This insight opens up an alternative approach to sustainability. If sustainability is a normative concept, this means it partly consists in the values and meanings people attach to it as a vision; and these can change as a result of people’s own reflections. For example, one aspect of current unsustainability are high-consumption lifestyles driven by a growth-based economy and the consumerist values it propagates. Were an undemocratic government to forcefully restrict people’s consumption to meet certain sustainability indicators, this might make the society look a bit better in one moment in time, but it would leave the underlying cause of the problem – the meaning society attaches to consumerist lifestyles – unchanged. The momentary improvement on the corresponding sustainability indicator would give only an illusion of sustainability; it would only mask the lack of a deep-seated ecological concern in the society’s ‘hearts and minds’ and deeper structural characteristics. Yet if people themselves reflexively changed their values away from material consumption and towards greater ecological balance, the resulting lifestyle changes would not need to be undemocratically enforced, as they would be meaningful to people themselves.
This is sustainability as a cultural process. Instead of regarding sustainability as specific outcomes in need of enforcement, it can be seen as a process of cultural change, or ‘meaning-making’. Ecological values being seen as meaningful is key to sustainability as a normative vision of prosperity. Yet genuine meaning cannot be fabricated or imposed; it springs from people’s identities. Therefore, shifts in meaning constitute a much more deep-seated and consequential process.
The bad news is that this means there is no easy shortcut towards sustainability. But this is what brings democracy back into the picture – albeit in a different role: inclusive, engaging forms of governance are what provides the foundations for new learning, reflection, and ‘meaning-making’ in society. Collectively creating new visions from the bottom up has the power to expand what we even perceive as possible pathways towards the future, and inspire change out of intrinsic conviction as opposed to mere enforcement. A growthless yet still prosperous society might become imaginable the more we engage with the idea; and this in turn might shift the very meaning of ‘prosperity’ in people’s understanding and genuine concern.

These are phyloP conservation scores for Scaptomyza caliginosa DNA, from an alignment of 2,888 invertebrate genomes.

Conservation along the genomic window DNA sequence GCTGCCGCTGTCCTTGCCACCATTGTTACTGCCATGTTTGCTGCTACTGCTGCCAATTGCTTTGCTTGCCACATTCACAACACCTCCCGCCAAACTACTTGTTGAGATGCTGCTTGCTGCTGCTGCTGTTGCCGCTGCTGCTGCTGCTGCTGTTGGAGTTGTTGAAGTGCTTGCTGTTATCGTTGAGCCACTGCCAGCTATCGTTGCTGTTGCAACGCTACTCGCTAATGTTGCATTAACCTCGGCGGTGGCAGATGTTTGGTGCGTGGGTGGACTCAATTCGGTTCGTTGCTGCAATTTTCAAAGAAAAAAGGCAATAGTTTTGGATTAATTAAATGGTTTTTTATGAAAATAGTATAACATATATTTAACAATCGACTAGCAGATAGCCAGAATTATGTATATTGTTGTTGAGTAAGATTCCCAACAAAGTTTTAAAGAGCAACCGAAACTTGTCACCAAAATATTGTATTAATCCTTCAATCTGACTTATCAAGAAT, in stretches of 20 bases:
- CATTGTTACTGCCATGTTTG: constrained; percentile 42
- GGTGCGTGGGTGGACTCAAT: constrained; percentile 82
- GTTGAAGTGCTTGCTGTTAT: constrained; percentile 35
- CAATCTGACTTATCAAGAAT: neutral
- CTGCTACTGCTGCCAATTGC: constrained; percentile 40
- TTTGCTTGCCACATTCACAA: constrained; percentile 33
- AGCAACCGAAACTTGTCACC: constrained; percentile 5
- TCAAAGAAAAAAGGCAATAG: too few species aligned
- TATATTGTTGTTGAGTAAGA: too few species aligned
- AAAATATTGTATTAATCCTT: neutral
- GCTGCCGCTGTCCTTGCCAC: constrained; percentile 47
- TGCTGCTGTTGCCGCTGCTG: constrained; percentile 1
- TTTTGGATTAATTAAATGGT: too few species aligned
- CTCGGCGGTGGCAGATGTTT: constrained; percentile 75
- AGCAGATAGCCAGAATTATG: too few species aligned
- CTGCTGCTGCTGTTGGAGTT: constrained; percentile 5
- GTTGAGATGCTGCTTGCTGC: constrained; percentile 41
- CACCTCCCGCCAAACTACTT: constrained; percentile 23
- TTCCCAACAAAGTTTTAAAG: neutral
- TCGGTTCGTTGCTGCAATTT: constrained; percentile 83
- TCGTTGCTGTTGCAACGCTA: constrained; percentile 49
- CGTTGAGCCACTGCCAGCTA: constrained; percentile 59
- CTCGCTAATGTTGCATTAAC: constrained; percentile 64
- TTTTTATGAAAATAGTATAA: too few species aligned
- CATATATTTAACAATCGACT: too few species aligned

Of course, this is not a guarantee. Meanings might also shift in unsustainable directions, and – as has long been documented – cultural change work to entrench privilege and inequality rather than promoting societal flourishing. This twofold potential makes the realm of culture a decisive arena from which sustainability governance must be addressed. As meanings constantly adapt, what matters is how this process is driven by the socio-political environment it takes place in – what institutions and settings shape how we create new meanings. When it comes to sustainability as a normatively meaningful vision of the future for the society at large, it will be vital to unmask and counteract narrowly elite-driven, interested cultural interventions, and instead support broad imagination and reflexivity through a vibrant, inclusive public sphere. For this, democracy – as the political embodiment of a commitment to listening to the whole society equally, and facilitating fair participation in shaping its future – is not an inconvenience, but the only conceivable foundation.
Marit Hammond is Lecturer in Environmental Politics at Keele University. A Co-Investigator in CUSP’s P-theme, she conceptually explores the political foundations of sustainable prosperity. Her research lies at the intersection between green political theory and normative democratic theory, with recent work having appeared or being forthcoming in journals such as Contemporary Democratic Theory, Democratization, Environmental Values, Policy Sciences and the Critical Review of International Social and Political Philosophy.